Each year, humans use more of the planet’s natural resources than it is able to regenerate. According to Robert Costanza et al in 2014, we are losing the estimated net value of approximately $20 trillion a year. The day of the year when we have used all of the wood, water, and other resources that the planet will produce for this year is named overshoot day, and we are reaching it earlier every year.

We’ve managed to kill off roughly 52% of wild animals in 40 years, and have been in increasing ecological debt since about 1980. Your relative impact in this depends on where and how you live. The U.S. is the world’s 9th-biggest resource hog, using 310% of its resource capacity,according to Global Footprint Network data. Top offenders are the United Arab Emirates (750%), Singapore (590%) and Belgium (460%.)

The earth is going into ecological debt earlier each year, The Guardian notes. This year’s Earth Overshoot Day is six days ahead of last year’s, and months earlier than in 2000, when it arrived in October.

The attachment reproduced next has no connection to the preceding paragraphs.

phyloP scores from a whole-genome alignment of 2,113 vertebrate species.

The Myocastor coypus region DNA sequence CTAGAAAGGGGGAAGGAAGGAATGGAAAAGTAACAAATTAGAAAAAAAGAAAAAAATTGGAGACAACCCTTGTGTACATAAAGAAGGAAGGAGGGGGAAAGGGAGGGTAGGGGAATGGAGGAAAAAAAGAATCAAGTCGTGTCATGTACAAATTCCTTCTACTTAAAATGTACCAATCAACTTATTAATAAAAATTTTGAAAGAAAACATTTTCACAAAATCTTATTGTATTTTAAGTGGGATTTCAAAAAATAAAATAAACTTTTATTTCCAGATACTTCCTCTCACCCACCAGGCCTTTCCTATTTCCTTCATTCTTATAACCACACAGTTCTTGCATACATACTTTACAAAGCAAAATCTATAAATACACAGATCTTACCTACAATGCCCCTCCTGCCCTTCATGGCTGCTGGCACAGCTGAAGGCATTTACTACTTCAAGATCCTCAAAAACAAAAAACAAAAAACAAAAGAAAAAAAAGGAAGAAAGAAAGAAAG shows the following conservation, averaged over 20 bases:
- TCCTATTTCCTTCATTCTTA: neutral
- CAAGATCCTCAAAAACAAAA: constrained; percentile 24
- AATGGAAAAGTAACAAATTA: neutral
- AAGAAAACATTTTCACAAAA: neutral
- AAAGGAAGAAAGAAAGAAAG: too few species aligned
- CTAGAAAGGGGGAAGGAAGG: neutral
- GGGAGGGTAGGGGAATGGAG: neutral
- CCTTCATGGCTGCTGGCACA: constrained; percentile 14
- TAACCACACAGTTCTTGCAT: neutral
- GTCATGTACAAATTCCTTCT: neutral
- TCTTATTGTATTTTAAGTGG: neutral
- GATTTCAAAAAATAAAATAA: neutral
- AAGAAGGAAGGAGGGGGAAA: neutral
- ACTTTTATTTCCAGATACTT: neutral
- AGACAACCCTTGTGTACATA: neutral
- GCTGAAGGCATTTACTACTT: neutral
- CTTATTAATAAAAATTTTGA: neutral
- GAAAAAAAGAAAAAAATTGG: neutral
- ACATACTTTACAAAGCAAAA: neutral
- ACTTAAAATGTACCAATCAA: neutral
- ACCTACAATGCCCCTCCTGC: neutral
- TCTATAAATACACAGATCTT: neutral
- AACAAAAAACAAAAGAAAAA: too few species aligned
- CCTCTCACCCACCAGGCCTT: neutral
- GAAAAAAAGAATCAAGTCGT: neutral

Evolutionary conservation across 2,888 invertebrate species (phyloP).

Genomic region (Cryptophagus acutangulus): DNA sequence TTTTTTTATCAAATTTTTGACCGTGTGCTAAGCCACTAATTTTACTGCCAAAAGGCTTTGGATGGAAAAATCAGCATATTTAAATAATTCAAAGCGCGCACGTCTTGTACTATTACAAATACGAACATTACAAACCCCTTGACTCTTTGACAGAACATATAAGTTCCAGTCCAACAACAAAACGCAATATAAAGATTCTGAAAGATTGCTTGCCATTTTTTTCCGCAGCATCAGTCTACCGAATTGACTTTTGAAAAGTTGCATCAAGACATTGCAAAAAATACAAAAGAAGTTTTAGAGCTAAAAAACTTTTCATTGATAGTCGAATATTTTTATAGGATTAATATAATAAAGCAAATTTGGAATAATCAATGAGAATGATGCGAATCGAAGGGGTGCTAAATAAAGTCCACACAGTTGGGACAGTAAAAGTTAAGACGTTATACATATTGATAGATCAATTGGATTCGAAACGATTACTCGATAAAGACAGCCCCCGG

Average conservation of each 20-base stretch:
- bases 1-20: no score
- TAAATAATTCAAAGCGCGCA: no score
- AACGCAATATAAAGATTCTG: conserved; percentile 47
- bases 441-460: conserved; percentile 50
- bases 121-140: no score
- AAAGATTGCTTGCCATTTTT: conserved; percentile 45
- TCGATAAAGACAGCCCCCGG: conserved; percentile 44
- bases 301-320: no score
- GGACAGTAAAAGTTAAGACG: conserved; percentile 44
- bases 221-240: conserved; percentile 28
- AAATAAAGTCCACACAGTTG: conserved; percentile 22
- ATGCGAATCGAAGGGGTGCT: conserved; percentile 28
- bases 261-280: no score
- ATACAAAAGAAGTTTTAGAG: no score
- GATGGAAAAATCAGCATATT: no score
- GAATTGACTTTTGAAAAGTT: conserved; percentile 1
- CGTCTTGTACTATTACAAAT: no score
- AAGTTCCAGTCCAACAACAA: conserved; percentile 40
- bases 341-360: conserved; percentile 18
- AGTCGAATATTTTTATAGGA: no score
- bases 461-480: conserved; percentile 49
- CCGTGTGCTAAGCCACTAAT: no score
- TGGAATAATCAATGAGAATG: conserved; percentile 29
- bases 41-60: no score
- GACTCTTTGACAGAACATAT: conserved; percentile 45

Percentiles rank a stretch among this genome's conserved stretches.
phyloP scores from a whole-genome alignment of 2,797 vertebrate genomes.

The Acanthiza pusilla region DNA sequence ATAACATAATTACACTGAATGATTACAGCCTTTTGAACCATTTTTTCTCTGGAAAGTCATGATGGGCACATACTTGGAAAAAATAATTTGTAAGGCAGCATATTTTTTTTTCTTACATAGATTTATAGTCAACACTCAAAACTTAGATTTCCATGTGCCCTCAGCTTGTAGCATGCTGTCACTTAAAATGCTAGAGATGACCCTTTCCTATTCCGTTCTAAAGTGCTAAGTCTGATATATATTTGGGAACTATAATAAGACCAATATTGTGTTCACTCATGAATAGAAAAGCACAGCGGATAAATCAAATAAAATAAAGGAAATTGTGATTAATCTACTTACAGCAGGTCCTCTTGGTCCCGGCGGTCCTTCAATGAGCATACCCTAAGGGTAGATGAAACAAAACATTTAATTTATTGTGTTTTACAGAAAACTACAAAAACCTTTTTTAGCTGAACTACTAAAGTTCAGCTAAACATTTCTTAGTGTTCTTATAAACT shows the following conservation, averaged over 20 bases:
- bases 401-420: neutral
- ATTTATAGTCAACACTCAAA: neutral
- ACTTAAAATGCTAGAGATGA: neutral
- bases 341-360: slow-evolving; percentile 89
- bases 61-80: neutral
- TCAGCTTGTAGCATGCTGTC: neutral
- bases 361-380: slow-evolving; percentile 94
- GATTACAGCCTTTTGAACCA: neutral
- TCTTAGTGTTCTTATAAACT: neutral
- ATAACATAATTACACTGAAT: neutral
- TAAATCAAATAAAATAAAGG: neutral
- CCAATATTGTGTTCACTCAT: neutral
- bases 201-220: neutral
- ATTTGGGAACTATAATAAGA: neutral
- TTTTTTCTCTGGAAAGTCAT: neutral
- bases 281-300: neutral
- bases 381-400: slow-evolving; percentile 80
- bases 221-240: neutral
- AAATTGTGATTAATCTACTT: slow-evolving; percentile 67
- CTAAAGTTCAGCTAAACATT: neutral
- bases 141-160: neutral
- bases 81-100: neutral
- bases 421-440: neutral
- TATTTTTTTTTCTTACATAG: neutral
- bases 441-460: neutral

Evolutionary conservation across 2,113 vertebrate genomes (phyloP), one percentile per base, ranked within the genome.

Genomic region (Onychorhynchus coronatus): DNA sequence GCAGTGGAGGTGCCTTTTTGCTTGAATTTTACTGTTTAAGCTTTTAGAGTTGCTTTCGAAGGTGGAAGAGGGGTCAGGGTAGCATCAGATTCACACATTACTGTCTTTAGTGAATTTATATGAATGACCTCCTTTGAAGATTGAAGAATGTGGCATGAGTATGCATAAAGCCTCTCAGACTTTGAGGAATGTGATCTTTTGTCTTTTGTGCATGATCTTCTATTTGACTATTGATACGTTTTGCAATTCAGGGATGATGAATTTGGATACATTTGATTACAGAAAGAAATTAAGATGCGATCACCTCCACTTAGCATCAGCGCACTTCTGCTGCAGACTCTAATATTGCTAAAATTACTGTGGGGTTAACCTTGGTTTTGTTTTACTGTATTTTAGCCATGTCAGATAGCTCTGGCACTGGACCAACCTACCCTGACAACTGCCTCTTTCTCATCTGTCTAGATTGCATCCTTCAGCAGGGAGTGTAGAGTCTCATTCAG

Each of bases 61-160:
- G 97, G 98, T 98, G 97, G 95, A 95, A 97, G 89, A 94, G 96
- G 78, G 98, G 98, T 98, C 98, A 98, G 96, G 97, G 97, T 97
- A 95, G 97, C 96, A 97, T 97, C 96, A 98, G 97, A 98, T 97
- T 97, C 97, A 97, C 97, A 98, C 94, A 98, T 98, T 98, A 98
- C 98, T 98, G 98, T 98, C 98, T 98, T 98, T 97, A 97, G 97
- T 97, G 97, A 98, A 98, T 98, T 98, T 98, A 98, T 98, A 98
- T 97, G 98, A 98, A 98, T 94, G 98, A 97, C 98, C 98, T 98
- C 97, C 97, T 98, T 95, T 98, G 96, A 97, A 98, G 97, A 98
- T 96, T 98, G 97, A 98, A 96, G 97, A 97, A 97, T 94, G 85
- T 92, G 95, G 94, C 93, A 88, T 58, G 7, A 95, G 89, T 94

Global Footprint Network and other experts say addressing the growing problem of overconsumption (often referred to as overpopulation to avoid the real issue) is a cornerstone of reducing ecological debt.

John R. Wilmoth, director of the United Nations Population Division, announced Monday that the world population of 7.3 billion people is predicted to grow to 9.7 billion by 2050 and up to 13.3 billion by 2100. He said there’s only a 23 percent chance that the world’s population will stop growing before the end of the century, and this means ecological game-over unless we get our resource-consumption in check (for instance by relying less on animal agriculture).